Sunday, October 23, 2005

SOA Boot Camp: Days 10, 11 & 12

Day 10 was the culmination of a lot of hard work; we took all that we had learned about clients, services, intermediaries, architecture, design and pulled it all together under the 'composite application' umbrella. Deborah Scharfetter, VP of Products from Above All Software walked us through the advanced features of their application composition suite.

Above All definitely understands the idea of rapid composition. Their suite in some ways looks like a 'service oriented powerbuilder'. They have some interesting design concepts in the product: 1. Leverage SOA whenever possible, but don't punish the user if SOA isn't possible 2. Make it easy to tap into packaged applications (SAP, Siebel, etc.) 3. Leverage WYSIWYG concepts to enable rapid development 4. Assume that there will be multiple delivery channels (thin client, portlet, rich client, mobile client, etc.) 5. Services will be combined with other services to create composite services, which in turn will be exposed to the service network.

For some reasons "SOA" doesn't seem to hit home until people see a user interface on it. Composite applications seems to create that 'aha' momentum for many.

Day 11 focused mostly on managing & monitoring services in an operational environment. Jason Hollander and Chris Bowlds from Actional went over their SOAPstation and Looking Glass products. Both products looked strong. It was also clear that Actional was taking a stronger interest in the security side of equation than many of the other vendors. SOAPstation has been carefully designed to do both fine grained and coarse grained access control. This is in addition to a real nice UI for quickly adding in ws-sec attributes (signature, encryption,etc.)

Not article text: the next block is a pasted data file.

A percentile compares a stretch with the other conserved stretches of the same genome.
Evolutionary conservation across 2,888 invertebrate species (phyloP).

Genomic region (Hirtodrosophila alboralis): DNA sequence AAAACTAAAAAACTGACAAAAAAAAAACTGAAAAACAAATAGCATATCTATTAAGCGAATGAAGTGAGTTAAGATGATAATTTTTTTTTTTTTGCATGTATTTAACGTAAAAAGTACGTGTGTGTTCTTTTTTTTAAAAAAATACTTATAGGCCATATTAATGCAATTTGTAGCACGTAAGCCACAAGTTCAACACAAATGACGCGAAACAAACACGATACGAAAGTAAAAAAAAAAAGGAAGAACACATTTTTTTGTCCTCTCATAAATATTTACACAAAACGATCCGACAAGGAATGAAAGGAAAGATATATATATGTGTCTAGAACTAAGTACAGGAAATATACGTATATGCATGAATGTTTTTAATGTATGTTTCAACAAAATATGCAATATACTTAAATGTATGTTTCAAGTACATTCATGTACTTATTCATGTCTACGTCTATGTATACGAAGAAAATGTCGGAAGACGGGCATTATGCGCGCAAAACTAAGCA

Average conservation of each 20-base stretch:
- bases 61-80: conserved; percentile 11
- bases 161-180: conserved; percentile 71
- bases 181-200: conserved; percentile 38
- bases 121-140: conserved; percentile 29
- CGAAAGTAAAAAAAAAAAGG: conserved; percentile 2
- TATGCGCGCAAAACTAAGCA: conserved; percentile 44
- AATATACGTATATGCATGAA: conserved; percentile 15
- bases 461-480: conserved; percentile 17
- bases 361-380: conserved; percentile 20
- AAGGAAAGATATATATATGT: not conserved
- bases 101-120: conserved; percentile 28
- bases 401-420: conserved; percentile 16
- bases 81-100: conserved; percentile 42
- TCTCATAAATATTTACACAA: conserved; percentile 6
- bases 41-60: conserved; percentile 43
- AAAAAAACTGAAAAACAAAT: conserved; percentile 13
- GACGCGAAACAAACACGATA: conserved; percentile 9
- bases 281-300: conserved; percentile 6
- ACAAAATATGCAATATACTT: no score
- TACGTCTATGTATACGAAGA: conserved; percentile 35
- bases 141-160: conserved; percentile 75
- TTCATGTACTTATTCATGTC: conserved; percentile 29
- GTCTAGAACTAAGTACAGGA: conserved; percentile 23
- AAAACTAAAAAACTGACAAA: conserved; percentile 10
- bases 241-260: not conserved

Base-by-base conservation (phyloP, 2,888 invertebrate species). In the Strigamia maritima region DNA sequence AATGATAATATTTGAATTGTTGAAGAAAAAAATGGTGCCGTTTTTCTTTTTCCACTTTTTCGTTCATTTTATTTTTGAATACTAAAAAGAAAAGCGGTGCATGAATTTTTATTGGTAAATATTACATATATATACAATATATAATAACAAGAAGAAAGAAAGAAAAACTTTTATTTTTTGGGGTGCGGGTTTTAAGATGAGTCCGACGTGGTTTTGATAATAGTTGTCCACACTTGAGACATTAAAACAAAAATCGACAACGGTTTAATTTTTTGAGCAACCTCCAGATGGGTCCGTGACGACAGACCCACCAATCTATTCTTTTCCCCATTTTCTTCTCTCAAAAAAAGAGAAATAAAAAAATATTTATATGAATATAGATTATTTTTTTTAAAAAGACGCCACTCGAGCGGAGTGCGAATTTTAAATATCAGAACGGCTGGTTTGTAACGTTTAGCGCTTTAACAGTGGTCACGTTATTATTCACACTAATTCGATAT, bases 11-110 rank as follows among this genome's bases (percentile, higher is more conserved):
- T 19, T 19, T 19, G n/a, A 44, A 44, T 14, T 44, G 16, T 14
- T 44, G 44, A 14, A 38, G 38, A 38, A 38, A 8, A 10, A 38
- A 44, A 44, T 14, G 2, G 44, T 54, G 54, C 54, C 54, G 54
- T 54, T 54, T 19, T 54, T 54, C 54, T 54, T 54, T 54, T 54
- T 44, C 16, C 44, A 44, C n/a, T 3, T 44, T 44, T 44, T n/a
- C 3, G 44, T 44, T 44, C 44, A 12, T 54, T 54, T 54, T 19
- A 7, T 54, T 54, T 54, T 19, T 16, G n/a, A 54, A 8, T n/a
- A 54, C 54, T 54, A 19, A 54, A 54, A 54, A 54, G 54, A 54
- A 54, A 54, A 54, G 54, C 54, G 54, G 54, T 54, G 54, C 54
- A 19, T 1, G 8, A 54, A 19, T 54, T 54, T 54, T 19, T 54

The Looking Glass product focuses on the monitoring of services. The product appears to be well designed and full-featured. However it is unclear to me how it will compete/complement with the Tivoli/BMC/HP trio. I really like what Actional has done I just see a potential crash course with the big three. For now, they'll have no trouble fending them off - their offering is advanced and buyers that need a solution today will find an easy answer.

Day 12 we split into teams and continued building out some of our reference architectures. We are close to finishing our SOA Security Reference Architecture - we just need to add a bit more around fine grained access and vulnerability detection. We also made progress in knocking out an XML Firewall Buyers Guide (we'll publish it soon). Lastly, we did a first draft on our 'SOA Operations Management Reference Architecture' and 'SOA Presentation and Channels Reference Architecture' (plenty more to do here!)

By the end of the day on Saturday - we all were starting to feel like this was really a 'boot camp'. We're tired - we all hopped on planes and headed home to see our families. We'll kick it back in gear on Tuesday...

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